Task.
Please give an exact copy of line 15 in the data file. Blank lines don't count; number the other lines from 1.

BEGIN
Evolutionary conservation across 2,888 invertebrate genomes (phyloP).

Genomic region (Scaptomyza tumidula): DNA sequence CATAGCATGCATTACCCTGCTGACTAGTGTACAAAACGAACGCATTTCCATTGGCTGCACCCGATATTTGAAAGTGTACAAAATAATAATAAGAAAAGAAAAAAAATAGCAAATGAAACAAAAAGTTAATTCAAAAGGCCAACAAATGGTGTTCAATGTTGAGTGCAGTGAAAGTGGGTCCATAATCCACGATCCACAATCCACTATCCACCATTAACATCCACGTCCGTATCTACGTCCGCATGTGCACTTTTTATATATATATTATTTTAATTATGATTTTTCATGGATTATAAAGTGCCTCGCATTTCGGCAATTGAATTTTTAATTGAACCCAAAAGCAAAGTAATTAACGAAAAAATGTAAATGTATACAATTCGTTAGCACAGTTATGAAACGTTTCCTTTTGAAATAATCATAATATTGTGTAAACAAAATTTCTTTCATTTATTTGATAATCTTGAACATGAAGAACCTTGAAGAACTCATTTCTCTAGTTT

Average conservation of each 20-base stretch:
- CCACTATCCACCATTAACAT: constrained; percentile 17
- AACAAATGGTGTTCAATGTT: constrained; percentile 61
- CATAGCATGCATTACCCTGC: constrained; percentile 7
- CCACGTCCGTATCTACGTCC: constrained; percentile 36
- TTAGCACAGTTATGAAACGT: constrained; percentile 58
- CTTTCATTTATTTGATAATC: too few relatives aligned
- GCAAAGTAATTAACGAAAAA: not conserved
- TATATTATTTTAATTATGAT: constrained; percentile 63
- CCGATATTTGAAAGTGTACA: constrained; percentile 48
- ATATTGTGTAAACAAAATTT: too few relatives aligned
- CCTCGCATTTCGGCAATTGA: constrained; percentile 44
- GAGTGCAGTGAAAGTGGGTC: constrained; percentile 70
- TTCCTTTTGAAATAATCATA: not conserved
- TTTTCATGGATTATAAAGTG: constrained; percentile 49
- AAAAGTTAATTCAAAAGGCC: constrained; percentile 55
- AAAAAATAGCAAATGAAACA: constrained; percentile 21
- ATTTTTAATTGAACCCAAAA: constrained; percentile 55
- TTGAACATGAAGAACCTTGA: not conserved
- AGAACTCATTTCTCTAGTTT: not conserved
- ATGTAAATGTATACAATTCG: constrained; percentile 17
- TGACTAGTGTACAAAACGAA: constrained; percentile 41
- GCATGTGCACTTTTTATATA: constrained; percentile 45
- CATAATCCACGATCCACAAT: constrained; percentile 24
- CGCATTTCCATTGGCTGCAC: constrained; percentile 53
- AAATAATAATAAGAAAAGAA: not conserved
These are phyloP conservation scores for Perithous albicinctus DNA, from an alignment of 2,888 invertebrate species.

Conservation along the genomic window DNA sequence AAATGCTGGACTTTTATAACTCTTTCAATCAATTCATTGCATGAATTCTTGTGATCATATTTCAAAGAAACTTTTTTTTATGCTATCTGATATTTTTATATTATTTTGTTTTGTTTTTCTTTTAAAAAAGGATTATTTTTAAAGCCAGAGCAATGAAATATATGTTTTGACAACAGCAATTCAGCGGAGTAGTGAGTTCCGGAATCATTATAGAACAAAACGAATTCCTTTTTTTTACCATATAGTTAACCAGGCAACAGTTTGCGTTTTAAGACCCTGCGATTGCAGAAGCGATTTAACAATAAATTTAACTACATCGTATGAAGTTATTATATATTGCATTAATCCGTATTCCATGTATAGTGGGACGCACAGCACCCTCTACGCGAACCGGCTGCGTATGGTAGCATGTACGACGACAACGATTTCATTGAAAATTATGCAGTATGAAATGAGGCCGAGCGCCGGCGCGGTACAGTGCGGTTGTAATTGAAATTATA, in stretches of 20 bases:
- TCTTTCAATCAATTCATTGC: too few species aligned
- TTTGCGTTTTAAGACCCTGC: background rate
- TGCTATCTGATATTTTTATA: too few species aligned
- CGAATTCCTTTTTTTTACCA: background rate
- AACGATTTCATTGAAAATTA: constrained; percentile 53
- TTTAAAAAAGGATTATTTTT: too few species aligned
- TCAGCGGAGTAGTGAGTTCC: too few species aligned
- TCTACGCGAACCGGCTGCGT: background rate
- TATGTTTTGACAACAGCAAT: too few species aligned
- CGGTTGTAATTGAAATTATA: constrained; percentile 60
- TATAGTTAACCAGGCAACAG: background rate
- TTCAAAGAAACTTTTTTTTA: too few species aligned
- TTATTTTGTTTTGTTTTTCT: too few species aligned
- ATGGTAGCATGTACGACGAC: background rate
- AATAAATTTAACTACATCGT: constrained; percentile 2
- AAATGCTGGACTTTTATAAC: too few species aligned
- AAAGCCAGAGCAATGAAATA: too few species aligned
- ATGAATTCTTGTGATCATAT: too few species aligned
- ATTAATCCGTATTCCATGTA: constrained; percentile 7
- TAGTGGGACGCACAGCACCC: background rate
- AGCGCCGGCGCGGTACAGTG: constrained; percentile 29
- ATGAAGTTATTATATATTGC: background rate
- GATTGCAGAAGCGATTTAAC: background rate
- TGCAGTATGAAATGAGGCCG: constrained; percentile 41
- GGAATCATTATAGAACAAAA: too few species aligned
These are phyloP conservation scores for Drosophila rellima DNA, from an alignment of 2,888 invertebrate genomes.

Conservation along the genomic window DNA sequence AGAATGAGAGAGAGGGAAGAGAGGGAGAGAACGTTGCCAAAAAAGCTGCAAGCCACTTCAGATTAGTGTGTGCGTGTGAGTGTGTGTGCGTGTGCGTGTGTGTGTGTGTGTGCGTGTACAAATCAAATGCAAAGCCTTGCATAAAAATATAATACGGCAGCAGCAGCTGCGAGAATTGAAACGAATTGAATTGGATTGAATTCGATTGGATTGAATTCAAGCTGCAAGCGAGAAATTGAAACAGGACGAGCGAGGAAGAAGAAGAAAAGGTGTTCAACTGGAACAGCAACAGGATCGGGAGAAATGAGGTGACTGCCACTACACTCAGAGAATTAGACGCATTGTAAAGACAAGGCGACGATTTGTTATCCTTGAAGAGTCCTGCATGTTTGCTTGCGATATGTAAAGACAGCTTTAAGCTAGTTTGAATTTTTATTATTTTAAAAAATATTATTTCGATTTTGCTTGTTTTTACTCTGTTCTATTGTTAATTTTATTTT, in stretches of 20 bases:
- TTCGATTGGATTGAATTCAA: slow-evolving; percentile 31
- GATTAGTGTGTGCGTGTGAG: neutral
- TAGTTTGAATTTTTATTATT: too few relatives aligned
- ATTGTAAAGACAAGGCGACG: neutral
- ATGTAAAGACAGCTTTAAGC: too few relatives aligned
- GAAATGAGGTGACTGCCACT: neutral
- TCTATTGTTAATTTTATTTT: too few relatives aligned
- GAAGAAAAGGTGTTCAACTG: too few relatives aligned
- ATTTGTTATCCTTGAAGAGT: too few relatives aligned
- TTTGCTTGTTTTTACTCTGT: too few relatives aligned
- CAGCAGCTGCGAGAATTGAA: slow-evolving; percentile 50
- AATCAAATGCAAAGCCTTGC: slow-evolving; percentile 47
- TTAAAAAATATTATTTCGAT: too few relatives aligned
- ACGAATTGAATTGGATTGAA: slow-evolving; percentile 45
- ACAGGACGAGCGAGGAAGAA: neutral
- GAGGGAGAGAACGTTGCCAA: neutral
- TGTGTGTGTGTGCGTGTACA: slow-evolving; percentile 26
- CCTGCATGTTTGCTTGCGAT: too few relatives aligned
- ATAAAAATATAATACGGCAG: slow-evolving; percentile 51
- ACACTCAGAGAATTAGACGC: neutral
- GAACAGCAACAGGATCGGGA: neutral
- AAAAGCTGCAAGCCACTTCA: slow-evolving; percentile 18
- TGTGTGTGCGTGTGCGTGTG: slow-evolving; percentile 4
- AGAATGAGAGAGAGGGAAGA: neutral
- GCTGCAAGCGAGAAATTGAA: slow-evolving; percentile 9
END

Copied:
- GAGTGCAGTGAAAGTGGGTC: constrained; percentile 70